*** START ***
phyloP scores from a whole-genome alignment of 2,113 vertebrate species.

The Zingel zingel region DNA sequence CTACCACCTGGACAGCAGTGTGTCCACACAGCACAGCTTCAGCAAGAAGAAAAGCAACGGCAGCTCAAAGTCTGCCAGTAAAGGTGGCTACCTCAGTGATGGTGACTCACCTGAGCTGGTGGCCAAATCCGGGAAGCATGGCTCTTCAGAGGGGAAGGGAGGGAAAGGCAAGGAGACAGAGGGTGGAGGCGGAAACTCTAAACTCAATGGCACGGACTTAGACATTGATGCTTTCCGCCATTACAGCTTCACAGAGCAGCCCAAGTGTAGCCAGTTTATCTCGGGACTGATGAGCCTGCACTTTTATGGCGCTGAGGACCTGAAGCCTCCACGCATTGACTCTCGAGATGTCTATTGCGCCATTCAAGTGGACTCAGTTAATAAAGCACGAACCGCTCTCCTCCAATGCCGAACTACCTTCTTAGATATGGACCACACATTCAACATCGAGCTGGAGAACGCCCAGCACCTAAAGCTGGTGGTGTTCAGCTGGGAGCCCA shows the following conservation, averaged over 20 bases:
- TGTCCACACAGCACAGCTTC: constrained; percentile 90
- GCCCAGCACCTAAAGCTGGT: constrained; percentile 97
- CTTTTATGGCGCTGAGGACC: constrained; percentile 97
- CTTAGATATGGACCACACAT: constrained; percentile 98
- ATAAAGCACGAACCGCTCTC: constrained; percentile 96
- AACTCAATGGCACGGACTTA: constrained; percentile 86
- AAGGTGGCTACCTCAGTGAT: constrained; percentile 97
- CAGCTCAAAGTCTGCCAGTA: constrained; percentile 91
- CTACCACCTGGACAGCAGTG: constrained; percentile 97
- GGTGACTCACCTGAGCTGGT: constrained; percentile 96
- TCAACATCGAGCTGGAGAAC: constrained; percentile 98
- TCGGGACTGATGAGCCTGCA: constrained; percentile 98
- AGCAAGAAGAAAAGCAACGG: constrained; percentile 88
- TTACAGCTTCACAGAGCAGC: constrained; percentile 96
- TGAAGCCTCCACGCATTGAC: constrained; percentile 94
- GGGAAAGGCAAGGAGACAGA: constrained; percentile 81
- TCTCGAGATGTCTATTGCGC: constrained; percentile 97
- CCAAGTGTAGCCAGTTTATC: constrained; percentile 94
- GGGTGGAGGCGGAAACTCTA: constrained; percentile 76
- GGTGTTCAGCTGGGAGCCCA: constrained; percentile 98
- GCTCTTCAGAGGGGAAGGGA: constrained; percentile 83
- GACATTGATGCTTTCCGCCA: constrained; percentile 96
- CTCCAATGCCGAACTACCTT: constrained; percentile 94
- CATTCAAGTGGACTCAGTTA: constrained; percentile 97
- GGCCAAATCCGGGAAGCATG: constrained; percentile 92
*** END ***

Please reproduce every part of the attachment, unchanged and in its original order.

phyloP scores from a whole-genome alignment of 2,113 vertebrate species.

The Zingel zingel region DNA sequence CTACCACCTGGACAGCAGTGTGTCCACACAGCACAGCTTCAGCAAGAAGAAAAGCAACGGCAGCTCAAAGTCTGCCAGTAAAGGTGGCTACCTCAGTGATGGTGACTCACCTGAGCTGGTGGCCAAATCCGGGAAGCATGGCTCTTCAGAGGGGAAGGGAGGGAAAGGCAAGGAGACAGAGGGTGGAGGCGGAAACTCTAAACTCAATGGCACGGACTTAGACATTGATGCTTTCCGCCATTACAGCTTCACAGAGCAGCCCAAGTGTAGCCAGTTTATCTCGGGACTGATGAGCCTGCACTTTTATGGCGCTGAGGACCTGAAGCCTCCACGCATTGACTCTCGAGATGTCTATTGCGCCATTCAAGTGGACTCAGTTAATAAAGCACGAACCGCTCTCCTCCAATGCCGAACTACCTTCTTAGATATGGACCACACATTCAACATCGAGCTGGAGAACGCCCAGCACCTAAAGCTGGTGGTGTTCAGCTGGGAGCCCA shows the following conservation, averaged over 20 bases:
- TGTCCACACAGCACAGCTTC: constrained; percentile 90
- GCCCAGCACCTAAAGCTGGT: constrained; percentile 97
- CTTTTATGGCGCTGAGGACC: constrained; percentile 97
- CTTAGATATGGACCACACAT: constrained; percentile 98
- ATAAAGCACGAACCGCTCTC: constrained; percentile 96
- AACTCAATGGCACGGACTTA: constrained; percentile 86
- AAGGTGGCTACCTCAGTGAT: constrained; percentile 97
- CAGCTCAAAGTCTGCCAGTA: constrained; percentile 91
- CTACCACCTGGACAGCAGTG: constrained; percentile 97
- GGTGACTCACCTGAGCTGGT: constrained; percentile 96
- TCAACATCGAGCTGGAGAAC: constrained; percentile 98
- TCGGGACTGATGAGCCTGCA: constrained; percentile 98
- AGCAAGAAGAAAAGCAACGG: constrained; percentile 88
- TTACAGCTTCACAGAGCAGC: constrained; percentile 96
- TGAAGCCTCCACGCATTGAC: constrained; percentile 94
- GGGAAAGGCAAGGAGACAGA: constrained; percentile 81
- TCTCGAGATGTCTATTGCGC: constrained; percentile 97
- CCAAGTGTAGCCAGTTTATC: constrained; percentile 94
- GGGTGGAGGCGGAAACTCTA: constrained; percentile 76
- GGTGTTCAGCTGGGAGCCCA: constrained; percentile 98
- GCTCTTCAGAGGGGAAGGGA: constrained; percentile 83
- GACATTGATGCTTTCCGCCA: constrained; percentile 96
- CTCCAATGCCGAACTACCTT: constrained; percentile 94
- CATTCAAGTGGACTCAGTTA: constrained; percentile 97
- GGCCAAATCCGGGAAGCATG: constrained; percentile 92